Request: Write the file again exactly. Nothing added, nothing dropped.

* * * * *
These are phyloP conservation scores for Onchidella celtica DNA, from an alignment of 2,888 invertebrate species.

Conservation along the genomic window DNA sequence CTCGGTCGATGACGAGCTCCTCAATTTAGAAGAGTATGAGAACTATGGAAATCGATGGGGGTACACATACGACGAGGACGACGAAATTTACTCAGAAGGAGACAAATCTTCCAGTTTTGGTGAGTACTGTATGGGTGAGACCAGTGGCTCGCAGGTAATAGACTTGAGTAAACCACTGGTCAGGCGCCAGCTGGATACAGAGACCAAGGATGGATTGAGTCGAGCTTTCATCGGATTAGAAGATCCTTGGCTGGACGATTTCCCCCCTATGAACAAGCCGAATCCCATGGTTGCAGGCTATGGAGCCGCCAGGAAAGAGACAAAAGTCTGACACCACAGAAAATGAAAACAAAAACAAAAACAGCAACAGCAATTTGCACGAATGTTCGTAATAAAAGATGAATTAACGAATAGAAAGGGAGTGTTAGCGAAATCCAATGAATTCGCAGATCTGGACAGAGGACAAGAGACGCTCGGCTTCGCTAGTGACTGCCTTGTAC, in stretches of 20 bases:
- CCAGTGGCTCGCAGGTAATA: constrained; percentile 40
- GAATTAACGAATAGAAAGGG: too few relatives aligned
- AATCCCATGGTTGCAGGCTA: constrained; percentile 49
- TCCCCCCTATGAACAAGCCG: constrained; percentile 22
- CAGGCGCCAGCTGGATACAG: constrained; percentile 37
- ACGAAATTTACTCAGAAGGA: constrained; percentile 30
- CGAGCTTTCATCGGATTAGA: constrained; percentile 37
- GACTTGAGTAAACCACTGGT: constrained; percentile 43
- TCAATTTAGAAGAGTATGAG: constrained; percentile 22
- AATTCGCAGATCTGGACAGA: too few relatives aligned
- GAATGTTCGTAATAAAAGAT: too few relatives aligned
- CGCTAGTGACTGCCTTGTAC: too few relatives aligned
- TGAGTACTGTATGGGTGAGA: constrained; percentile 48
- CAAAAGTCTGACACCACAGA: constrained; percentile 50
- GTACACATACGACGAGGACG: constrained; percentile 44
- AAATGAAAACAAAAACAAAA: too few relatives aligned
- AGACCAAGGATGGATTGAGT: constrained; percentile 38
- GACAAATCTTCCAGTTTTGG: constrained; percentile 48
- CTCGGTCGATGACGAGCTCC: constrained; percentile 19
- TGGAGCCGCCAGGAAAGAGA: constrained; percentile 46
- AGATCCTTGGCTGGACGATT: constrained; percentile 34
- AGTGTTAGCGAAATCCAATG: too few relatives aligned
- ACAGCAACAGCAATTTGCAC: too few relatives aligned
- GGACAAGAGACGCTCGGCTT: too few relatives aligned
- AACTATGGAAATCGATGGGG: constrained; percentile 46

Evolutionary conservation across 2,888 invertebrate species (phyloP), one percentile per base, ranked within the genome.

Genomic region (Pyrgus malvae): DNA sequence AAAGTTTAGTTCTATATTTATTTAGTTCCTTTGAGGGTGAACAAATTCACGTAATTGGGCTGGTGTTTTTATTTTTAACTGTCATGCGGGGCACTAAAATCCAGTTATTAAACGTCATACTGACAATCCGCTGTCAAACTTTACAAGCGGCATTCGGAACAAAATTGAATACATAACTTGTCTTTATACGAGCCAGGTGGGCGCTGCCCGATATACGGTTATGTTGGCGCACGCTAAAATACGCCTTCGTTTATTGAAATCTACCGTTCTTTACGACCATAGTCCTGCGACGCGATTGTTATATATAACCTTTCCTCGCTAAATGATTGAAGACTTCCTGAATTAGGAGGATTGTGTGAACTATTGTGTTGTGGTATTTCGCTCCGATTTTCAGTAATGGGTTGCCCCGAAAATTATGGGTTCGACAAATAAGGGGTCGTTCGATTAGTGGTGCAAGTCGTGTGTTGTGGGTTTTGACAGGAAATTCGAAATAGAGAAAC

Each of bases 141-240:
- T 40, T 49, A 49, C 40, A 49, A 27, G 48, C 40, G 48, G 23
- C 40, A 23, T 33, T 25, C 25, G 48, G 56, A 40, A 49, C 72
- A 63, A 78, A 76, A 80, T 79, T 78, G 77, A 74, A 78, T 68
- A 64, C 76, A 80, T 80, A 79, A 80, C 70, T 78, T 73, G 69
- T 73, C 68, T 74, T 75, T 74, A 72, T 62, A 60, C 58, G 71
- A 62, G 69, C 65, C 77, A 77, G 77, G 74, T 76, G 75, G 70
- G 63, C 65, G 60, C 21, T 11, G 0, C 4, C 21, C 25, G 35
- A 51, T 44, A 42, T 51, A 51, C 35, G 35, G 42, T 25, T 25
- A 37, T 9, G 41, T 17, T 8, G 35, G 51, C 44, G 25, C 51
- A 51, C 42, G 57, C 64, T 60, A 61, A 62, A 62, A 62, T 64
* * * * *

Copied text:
These are phyloP conservation scores for Onchidella celtica DNA, from an alignment of 2,888 invertebrate species.

Conservation along the genomic window DNA sequence CTCGGTCGATGACGAGCTCCTCAATTTAGAAGAGTATGAGAACTATGGAAATCGATGGGGGTACACATACGACGAGGACGACGAAATTTACTCAGAAGGAGACAAATCTTCCAGTTTTGGTGAGTACTGTATGGGTGAGACCAGTGGCTCGCAGGTAATAGACTTGAGTAAACCACTGGTCAGGCGCCAGCTGGATACAGAGACCAAGGATGGATTGAGTCGAGCTTTCATCGGATTAGAAGATCCTTGGCTGGACGATTTCCCCCCTATGAACAAGCCGAATCCCATGGTTGCAGGCTATGGAGCCGCCAGGAAAGAGACAAAAGTCTGACACCACAGAAAATGAAAACAAAAACAAAAACAGCAACAGCAATTTGCACGAATGTTCGTAATAAAAGATGAATTAACGAATAGAAAGGGAGTGTTAGCGAAATCCAATGAATTCGCAGATCTGGACAGAGGACAAGAGACGCTCGGCTTCGCTAGTGACTGCCTTGTAC, in stretches of 20 bases:
- CCAGTGGCTCGCAGGTAATA: constrained; percentile 40
- GAATTAACGAATAGAAAGGG: too few relatives aligned
- AATCCCATGGTTGCAGGCTA: constrained; percentile 49
- TCCCCCCTATGAACAAGCCG: constrained; percentile 22
- CAGGCGCCAGCTGGATACAG: constrained; percentile 37
- ACGAAATTTACTCAGAAGGA: constrained; percentile 30
- CGAGCTTTCATCGGATTAGA: constrained; percentile 37
- GACTTGAGTAAACCACTGGT: constrained; percentile 43
- TCAATTTAGAAGAGTATGAG: constrained; percentile 22
- AATTCGCAGATCTGGACAGA: too few relatives aligned
- GAATGTTCGTAATAAAAGAT: too few relatives aligned
- CGCTAGTGACTGCCTTGTAC: too few relatives aligned
- TGAGTACTGTATGGGTGAGA: constrained; percentile 48
- CAAAAGTCTGACACCACAGA: constrained; percentile 50
- GTACACATACGACGAGGACG: constrained; percentile 44
- AAATGAAAACAAAAACAAAA: too few relatives aligned
- AGACCAAGGATGGATTGAGT: constrained; percentile 38
- GACAAATCTTCCAGTTTTGG: constrained; percentile 48
- CTCGGTCGATGACGAGCTCC: constrained; percentile 19
- TGGAGCCGCCAGGAAAGAGA: constrained; percentile 46
- AGATCCTTGGCTGGACGATT: constrained; percentile 34
- AGTGTTAGCGAAATCCAATG: too few relatives aligned
- ACAGCAACAGCAATTTGCAC: too few relatives aligned
- GGACAAGAGACGCTCGGCTT: too few relatives aligned
- AACTATGGAAATCGATGGGG: constrained; percentile 46

Evolutionary conservation across 2,888 invertebrate species (phyloP), one percentile per base, ranked within the genome.

Genomic region (Pyrgus malvae): DNA sequence AAAGTTTAGTTCTATATTTATTTAGTTCCTTTGAGGGTGAACAAATTCACGTAATTGGGCTGGTGTTTTTATTTTTAACTGTCATGCGGGGCACTAAAATCCAGTTATTAAACGTCATACTGACAATCCGCTGTCAAACTTTACAAGCGGCATTCGGAACAAAATTGAATACATAACTTGTCTTTATACGAGCCAGGTGGGCGCTGCCCGATATACGGTTATGTTGGCGCACGCTAAAATACGCCTTCGTTTATTGAAATCTACCGTTCTTTACGACCATAGTCCTGCGACGCGATTGTTATATATAACCTTTCCTCGCTAAATGATTGAAGACTTCCTGAATTAGGAGGATTGTGTGAACTATTGTGTTGTGGTATTTCGCTCCGATTTTCAGTAATGGGTTGCCCCGAAAATTATGGGTTCGACAAATAAGGGGTCGTTCGATTAGTGGTGCAAGTCGTGTGTTGTGGGTTTTGACAGGAAATTCGAAATAGAGAAAC

Each of bases 141-240:
- T 40, T 49, A 49, C 40, A 49, A 27, G 48, C 40, G 48, G 23
- C 40, A 23, T 33, T 25, C 25, G 48, G 56, A 40, A 49, C 72
- A 63, A 78, A 76, A 80, T 79, T 78, G 77, A 74, A 78, T 68
- A 64, C 76, A 80, T 80, A 79, A 80, C 70, T 78, T 73, G 69
- T 73, C 68, T 74, T 75, T 74, A 72, T 62, A 60, C 58, G 71
- A 62, G 69, C 65, C 77, A 77, G 77, G 74, T 76, G 75, G 70
- G 63, C 65, G 60, C 21, T 11, G 0, C 4, C 21, C 25, G 35
- A 51, T 44, A 42, T 51, A 51, C 35, G 35, G 42, T 25, T 25
- A 37, T 9, G 41, T 17, T 8, G 35, G 51, C 44, G 25, C 51
- A 51, C 42, G 57, C 64, T 60, A 61, A 62, A 62, A 62, T 64